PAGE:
What if I told you there’s a hack, that’s backed up with academic research, that can teach you how to stop smoking weed (or cigarettes) for good? That’s right, for good!

This simple technique was first used to teach people how to manage their money more effectively, but inadvertently helped reduce drinking, consumption of of junk food, save and earn more money, and improve work and academic performance.

It’s so effective that I instructed all of my clients and even close friends who are trying to stop smoking weed to use this technique.

Almost all of them informed me how they were either able to completely stop smoking for weed within a month or two or they were able to effortlessly decrease the amount of weed that they were smoking.

It’s not an instant fix, but its definitely effective over the long run.

The Backstory

In the book The Power of Habit, author Charles Duhigg explains how researchers Ken Cheng and Megan Oaten conducted a four-month experiment in order to improve spending habits. The participants were instructed to write on a piece of paper every penny they spent within the four-month period.

The only issue they had was making tracking their expenses a consistent habit, but once that was ingrained in their system, they experienced incredible results!

After the study concluded, participants reported smoking less, drinking less, and increased productivity at work and school. Oh, and an increase in their bank accounts (obviously).

Charles Duhigg attempted to explain why the participants experienced so many benefits from tracking their expenses:

“As people strengthened their willpower muscles in one part of their lives — in the gym, or a money management program — that strength spilled over into what they ate or how hard they worked. Once willpower became stronger, it touched everything.”

Not only does tracking your daily expenses increase your willpower to stop smoking weed, but it also helps the brain associate pain with smoking and pleasure with not smoking.

The Pain Pleasure Principle

If you’re trying to change a behavior, rather than using willpower, find a way to associate pain with the unwanted behavior and pleasure with the new and empowering alternative.

Through The Weed Tracking Technique, you’re going to train your brain to focus on the pain that you normally supress and use that to help you quit smoking weed. You’re going to have to face the reality of how much you spend on weed (I know, it hurts).

How to apply The Weed Tracking Technique

The first thing you have to do is commit yourself to this technique for a one- or two-week trial period. Research shows that if you start off with low expectations, it increases the likelihood that the habit will stick.

In addition, we want to use a pen and paper to record your expenses because research shows that writing helps your brain learn faster and encode experiences at a deeper level.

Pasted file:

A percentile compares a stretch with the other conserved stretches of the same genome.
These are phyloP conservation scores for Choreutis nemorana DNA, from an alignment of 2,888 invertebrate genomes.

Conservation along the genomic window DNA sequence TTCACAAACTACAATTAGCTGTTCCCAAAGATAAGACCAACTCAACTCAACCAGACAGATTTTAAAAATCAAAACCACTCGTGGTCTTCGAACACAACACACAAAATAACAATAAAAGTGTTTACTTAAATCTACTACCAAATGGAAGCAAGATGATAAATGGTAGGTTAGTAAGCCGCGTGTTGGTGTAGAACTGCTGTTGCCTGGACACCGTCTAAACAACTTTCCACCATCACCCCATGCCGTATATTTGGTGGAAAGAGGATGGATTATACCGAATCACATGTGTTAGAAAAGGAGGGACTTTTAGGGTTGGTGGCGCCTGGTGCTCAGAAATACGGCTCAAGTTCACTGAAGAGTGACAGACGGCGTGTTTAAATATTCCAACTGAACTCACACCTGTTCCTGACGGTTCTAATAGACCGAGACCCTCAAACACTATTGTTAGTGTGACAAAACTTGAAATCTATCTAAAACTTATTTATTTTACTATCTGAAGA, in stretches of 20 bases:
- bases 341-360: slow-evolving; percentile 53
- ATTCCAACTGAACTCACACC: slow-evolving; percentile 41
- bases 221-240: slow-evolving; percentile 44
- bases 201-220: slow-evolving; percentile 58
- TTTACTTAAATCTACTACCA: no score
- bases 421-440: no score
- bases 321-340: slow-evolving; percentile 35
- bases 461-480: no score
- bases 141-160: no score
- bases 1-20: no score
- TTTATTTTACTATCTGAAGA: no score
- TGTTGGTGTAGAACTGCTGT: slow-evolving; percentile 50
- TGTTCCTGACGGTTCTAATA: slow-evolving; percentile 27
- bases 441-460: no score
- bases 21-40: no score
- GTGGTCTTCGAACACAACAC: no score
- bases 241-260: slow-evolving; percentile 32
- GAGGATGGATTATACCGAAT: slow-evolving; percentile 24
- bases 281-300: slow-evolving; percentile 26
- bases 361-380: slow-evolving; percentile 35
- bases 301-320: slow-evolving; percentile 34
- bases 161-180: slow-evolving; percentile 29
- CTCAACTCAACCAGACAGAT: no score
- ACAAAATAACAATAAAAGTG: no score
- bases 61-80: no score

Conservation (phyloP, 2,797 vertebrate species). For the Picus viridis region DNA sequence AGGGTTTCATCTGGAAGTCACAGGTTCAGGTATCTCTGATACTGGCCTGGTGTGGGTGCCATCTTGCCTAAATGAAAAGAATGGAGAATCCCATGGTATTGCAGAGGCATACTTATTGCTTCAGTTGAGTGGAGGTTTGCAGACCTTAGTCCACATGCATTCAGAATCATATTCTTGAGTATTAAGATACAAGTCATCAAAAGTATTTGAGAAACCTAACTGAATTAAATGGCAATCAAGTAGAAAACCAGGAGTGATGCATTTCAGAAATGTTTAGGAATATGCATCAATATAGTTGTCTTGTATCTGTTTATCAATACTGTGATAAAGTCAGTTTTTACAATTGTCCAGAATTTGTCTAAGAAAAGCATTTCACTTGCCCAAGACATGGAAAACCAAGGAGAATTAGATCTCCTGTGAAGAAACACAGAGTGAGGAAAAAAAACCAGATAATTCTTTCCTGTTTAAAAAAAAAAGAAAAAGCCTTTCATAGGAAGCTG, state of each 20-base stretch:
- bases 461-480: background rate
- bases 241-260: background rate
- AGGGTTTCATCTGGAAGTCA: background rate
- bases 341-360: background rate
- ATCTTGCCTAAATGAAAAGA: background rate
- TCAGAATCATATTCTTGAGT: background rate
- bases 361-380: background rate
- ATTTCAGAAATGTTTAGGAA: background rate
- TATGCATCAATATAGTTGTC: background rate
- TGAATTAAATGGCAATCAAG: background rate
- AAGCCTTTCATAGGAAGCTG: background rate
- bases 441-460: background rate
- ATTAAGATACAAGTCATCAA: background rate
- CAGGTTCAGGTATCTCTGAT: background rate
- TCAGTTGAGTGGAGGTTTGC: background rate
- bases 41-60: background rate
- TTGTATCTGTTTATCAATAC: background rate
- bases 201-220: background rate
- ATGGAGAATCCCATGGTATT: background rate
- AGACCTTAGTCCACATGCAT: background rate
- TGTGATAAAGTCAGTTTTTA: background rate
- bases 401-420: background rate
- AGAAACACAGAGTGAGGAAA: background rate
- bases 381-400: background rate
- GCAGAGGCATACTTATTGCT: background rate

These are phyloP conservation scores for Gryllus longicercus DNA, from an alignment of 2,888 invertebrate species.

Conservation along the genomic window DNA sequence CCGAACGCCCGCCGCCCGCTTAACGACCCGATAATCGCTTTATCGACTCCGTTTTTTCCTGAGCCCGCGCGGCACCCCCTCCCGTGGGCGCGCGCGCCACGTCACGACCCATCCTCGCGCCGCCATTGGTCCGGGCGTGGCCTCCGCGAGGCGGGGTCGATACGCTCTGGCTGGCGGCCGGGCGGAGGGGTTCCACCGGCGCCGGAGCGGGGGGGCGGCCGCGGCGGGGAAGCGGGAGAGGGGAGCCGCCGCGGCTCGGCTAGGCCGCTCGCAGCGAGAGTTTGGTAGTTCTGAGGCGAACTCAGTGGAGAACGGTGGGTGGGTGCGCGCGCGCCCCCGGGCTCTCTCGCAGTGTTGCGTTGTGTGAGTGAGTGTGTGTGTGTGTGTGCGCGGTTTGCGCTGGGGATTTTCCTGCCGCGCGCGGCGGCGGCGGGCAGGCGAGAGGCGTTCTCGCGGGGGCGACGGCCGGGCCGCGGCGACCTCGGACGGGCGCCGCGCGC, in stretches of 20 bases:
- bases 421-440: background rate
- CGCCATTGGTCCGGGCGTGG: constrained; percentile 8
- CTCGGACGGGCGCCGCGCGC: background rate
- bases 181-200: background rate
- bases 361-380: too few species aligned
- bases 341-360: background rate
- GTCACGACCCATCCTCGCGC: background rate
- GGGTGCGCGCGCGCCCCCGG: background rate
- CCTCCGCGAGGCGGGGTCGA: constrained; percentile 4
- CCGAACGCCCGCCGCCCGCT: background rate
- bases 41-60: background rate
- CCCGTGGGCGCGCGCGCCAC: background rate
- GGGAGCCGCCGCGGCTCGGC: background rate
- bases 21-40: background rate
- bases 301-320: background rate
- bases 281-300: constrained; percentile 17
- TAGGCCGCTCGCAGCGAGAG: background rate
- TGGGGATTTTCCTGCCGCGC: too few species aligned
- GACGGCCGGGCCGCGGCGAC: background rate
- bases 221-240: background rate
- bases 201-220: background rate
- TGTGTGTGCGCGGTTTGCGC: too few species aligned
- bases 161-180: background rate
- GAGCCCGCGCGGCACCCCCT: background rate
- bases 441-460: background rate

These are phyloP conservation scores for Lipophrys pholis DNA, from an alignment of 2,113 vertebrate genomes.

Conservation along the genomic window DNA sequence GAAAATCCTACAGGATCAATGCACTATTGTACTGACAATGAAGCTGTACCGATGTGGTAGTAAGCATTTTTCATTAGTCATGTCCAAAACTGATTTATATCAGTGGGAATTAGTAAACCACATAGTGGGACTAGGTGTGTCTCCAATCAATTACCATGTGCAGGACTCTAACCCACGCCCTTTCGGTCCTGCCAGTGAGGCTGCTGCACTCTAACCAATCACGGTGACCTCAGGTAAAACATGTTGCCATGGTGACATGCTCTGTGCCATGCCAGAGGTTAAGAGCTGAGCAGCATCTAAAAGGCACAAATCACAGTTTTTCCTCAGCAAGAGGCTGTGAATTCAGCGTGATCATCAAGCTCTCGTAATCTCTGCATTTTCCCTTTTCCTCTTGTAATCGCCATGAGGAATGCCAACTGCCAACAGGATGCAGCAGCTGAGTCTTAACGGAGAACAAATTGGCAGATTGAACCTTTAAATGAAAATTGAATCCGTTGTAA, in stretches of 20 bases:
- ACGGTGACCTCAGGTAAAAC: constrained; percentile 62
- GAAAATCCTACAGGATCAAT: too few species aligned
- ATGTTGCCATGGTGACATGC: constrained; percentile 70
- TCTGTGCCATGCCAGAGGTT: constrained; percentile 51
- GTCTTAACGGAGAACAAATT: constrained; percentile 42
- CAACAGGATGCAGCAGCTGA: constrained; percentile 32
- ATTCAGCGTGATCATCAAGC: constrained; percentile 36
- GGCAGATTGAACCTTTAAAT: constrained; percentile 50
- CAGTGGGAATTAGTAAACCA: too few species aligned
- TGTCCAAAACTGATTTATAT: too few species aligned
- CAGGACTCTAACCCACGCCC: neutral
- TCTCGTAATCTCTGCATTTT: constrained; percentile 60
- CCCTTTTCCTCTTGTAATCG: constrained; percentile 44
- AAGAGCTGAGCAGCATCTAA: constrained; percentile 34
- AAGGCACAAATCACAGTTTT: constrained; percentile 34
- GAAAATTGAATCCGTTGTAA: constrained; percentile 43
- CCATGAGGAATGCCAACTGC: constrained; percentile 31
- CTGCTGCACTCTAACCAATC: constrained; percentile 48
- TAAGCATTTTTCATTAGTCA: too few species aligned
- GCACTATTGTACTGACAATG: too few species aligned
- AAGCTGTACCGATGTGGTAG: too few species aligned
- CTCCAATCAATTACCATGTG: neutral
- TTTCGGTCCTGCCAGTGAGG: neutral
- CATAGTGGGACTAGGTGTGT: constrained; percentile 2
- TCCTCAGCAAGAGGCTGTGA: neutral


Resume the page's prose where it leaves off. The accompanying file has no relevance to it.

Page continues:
And, in this case, we’re helping the brain encode the association of pain with smoking and pleasure with not smoking. Makes sense?

One more thing, if you don’t want to track all of your spending, just track the expenses of the habit you’re trying to change. I prefer tracking everything, but something’s better than nothing, right?

The four steps to The Weed Tracking Technique:

  1. Carry around a pen and paper everywhere you go so that you can jot down every time you spend money on weed, cigarettes, or any surrounding expense resulting from smoking (i.e. rolling papers, bongs, food for munchies, or even travel expenses).
  2. At the end of your trial period, add up how much you spent.
  3. Answer this question: What could I have done with this extra money? Make a list of all the things that money could have been used for. Not only write it down, but imagine what you’re writing down vividly. You need to feel the pain of loss.
  4. Write down how your life could have been positively impacted if you actually did those things instead of spending it on weed or cigarettes. It doesn’t matter how big or small the impact is, as long as it’s some form of improvement.

One last bit of advice: when writing down how your life could have been positively impacted by using the money you already spent on something that would positively impact your life, don’t  limit yourself to the direct benefits.

For example, yes, you could’ve used that money to go to a concert and have fun. But during that concert, you could have deepened the relationships you have with your friends or you could have met your future boyfriend or girlfriend.

So, what are you waiting for? Get that sheet of paper and start tracking your spending!

Featured photo credit: female smoking/ By Thong Von via unsplash.com

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